Caption for the landscape image:

Kenya-Uganda oil tiff: Dodoma offer Kampala can’t refuse

A ship docked at the port of Dar es Salaam in Tanzania. PHOTO | SHUTTERSTOCK

Tanzania has seized a momentous opportunity in the Kenya-Uganda stalemate over oil importation with a raft of offers that Kampala cannot refuse.

The EastAfrican understands that President Samia Suluhu Hassan’s government has offered to register Uganda National Oil Company (Unoc) to use the Dar es Salaam port in the importation of fuel for Uganda as Kenya sticks to its guns on Uganda’s demands.

Meanwhile, a case that Kampala lodged at the East African Court of Justice (EACJ) awaits determination, with no set timelines although various sources have indicated a willingness by Uganda to withdraw it, on which Kenya is banking.

Presidents William Ruto, Yoweri Museveni and Samia recently converged in Zanzibar -- rare tripartite meeting reportedly requested by Uganda, people close to the discussions say, to seek assurance of Uganda’s smooth importation of petroleum and other products.

And while Kenya offers Uganda a pass through the Northern Corridor, it seems to insist on local regulatory processes, saying they are legal under Kenyan law. Nairobi is also opposed to Uganda’s decision to take the matter to the regional court.

Uganda sued Kenya in December last year at the East African Court of Justice, protesting Nairobi’s refusal to license Unoc to directly import fuel for Uganda as it sought a departure from the expensive private oil cartels. The Kenyan regulator, Energy and Petroleum Regulatory Authority (Epra), had been barred from licensing Unoc after oil marketers went to local courts to block the move.

According to sources Tanzania has registered Unoc and waived a number of local requirements to enable the company import oil. Some of those conditions include exemption of work permits, waivers on some taxes, free yards at the port, allowing Uganda to directly manage the company’s processes and reducing road blocks.

This week, some oil companies confirmed they had received supplies from the Unoc.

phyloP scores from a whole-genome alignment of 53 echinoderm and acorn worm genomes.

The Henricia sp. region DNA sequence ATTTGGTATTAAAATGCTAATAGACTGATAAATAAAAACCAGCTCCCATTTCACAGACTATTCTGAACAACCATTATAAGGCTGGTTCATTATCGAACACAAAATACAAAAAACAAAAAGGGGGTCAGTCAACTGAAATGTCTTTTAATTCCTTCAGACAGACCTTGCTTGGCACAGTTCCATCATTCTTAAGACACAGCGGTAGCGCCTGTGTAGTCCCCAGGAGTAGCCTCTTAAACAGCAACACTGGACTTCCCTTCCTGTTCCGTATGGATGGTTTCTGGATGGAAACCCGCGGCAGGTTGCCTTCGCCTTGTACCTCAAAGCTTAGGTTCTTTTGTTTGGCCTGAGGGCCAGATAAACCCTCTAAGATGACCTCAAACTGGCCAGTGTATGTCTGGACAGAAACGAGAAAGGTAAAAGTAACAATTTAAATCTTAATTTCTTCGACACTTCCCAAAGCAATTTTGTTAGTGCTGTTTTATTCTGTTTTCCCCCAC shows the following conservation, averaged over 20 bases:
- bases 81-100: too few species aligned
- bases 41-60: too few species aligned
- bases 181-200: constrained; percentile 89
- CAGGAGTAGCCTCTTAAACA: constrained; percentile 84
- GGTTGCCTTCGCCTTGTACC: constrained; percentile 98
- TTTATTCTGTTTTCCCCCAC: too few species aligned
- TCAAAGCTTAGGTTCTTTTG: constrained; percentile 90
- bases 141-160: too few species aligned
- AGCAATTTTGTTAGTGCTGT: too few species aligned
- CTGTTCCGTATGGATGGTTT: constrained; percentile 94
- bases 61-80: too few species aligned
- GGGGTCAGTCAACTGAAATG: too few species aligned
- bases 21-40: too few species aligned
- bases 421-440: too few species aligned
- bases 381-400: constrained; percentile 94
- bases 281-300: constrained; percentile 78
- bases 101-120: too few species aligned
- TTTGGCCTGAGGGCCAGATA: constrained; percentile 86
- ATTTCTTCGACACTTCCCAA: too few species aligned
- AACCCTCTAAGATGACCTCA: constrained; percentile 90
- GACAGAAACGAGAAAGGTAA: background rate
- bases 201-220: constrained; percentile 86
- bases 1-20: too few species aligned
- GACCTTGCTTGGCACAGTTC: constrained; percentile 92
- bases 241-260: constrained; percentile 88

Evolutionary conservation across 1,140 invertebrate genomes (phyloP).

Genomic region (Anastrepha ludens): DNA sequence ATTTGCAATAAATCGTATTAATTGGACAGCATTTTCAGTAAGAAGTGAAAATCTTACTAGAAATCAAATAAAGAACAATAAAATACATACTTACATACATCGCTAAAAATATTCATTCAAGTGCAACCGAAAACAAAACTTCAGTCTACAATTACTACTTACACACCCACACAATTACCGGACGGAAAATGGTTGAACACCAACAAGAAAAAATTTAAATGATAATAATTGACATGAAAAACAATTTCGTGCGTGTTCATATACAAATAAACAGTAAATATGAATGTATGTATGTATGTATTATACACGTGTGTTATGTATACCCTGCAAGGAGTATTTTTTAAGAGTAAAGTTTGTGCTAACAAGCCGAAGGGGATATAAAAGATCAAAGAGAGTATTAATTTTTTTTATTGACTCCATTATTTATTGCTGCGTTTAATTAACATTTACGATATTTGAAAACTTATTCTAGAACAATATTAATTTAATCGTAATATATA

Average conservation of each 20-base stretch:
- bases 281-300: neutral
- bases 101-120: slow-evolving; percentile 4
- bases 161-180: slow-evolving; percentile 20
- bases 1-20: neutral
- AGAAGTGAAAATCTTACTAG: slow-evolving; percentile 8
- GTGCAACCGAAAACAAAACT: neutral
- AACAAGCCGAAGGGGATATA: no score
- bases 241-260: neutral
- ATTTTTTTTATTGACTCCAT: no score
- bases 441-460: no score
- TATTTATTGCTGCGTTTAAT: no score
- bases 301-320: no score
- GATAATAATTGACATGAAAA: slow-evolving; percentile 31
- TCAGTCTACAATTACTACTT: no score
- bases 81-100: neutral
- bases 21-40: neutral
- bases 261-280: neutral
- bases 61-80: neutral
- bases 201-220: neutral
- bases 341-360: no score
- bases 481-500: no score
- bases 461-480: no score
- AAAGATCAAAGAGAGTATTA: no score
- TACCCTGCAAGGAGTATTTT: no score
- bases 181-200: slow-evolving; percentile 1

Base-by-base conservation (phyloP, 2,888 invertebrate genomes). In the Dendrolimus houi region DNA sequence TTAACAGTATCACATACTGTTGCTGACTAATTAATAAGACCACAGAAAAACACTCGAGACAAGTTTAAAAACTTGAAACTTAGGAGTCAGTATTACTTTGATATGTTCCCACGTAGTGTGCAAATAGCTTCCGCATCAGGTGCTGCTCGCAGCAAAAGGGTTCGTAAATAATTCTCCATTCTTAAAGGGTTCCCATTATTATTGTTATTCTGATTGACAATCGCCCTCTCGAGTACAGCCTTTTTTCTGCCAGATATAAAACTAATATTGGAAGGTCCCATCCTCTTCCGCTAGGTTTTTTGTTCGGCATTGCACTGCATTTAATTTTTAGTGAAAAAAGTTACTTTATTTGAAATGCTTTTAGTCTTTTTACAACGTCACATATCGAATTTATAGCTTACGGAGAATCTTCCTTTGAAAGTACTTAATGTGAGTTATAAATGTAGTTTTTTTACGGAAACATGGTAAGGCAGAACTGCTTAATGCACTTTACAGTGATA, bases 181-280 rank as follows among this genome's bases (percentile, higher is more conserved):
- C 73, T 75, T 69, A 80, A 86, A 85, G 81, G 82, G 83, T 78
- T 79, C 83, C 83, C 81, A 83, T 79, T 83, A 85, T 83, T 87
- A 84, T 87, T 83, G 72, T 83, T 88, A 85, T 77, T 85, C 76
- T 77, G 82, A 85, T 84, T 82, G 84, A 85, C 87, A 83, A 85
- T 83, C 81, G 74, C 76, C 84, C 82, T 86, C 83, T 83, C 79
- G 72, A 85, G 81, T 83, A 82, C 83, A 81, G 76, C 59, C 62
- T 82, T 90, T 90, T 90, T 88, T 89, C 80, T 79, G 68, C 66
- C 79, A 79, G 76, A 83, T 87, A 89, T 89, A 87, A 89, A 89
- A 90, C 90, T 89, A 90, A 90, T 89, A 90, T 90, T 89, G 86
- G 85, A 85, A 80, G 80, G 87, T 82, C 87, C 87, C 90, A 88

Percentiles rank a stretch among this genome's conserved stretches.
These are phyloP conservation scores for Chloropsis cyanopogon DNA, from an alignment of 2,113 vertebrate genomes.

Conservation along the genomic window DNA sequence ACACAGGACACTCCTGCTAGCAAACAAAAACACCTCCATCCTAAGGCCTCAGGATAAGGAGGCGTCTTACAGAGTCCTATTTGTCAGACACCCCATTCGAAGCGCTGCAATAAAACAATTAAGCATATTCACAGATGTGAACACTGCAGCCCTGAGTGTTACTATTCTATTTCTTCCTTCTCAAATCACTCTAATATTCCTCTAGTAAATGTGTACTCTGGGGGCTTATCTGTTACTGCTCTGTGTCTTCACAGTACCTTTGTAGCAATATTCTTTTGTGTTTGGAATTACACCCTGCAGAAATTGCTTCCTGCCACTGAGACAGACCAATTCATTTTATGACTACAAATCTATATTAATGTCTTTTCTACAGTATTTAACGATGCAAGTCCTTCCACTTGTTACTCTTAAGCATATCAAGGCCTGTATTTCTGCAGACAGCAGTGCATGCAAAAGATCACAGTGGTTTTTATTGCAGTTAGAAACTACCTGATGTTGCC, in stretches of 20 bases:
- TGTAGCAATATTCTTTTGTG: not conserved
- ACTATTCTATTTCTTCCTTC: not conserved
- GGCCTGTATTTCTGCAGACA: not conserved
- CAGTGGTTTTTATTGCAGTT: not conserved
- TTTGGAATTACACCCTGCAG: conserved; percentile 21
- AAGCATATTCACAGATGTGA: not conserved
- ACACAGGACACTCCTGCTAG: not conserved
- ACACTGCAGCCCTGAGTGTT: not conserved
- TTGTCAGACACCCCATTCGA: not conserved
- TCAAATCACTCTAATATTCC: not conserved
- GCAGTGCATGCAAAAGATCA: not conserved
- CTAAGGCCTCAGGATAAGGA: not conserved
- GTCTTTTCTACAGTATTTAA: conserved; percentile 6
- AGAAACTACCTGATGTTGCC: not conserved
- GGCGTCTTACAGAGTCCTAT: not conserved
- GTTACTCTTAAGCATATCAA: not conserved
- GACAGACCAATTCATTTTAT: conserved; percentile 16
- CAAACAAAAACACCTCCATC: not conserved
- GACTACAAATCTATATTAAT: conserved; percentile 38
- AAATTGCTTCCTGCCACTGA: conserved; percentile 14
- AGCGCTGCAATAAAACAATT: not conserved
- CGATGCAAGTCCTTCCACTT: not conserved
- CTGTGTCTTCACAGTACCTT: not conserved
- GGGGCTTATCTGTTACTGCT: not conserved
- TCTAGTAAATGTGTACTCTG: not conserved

If Unoc finds it easier importing via Tanzania, it means Uganda could look away from Kenya in a significant shift, and hurt Kenya’s revenues. Kampala has imported most of its oil via the port of Mombasa, with 90 percent of that picked up through the Kenya Pipeline depots in western Kenya.

This week, Kenya said it was negotiating with Kampala to resolve the dispute over the fuel imports in spite of the case before the EACJ.
Trade Cabinet Secretary Rebecca Miano said discussions are underway to resolve the dispute.

“There are discussions that are likely to resolve the matter that is before court,” Ms Miano told The EastAfrican.

Uganda, meanwhile, admits that Tanzania has lobbied massively, targeting to convince Kampala to reroute all its oil business, and other import trade via Dar.

“The government of Tanzania has been very supportive and we are moving very fast in terms of getting access routes through the port of Dar,” Rose Nakabirwa, Uganda’s Minister for Energy and Mineral Resources told The EastAfrican.

But she was quick to clarify that Uganda won’t put all its eggs in one basket.

“We will still push to have access to the port of Mombasa because we have a right to be given access under the United Nations conventions. It is a shame to the diplomatic relations that we have had to go to court,” the minister said.

After the Zanzibar meeting on March 14, two things emerged, according to sources who spoke to The EastAfrican. While the three leaders see the need to end squabbling, they also see the utility of the political tool in their local rules. For Uganda, the competition between Kenya and Tanzania offers a bargaining chip.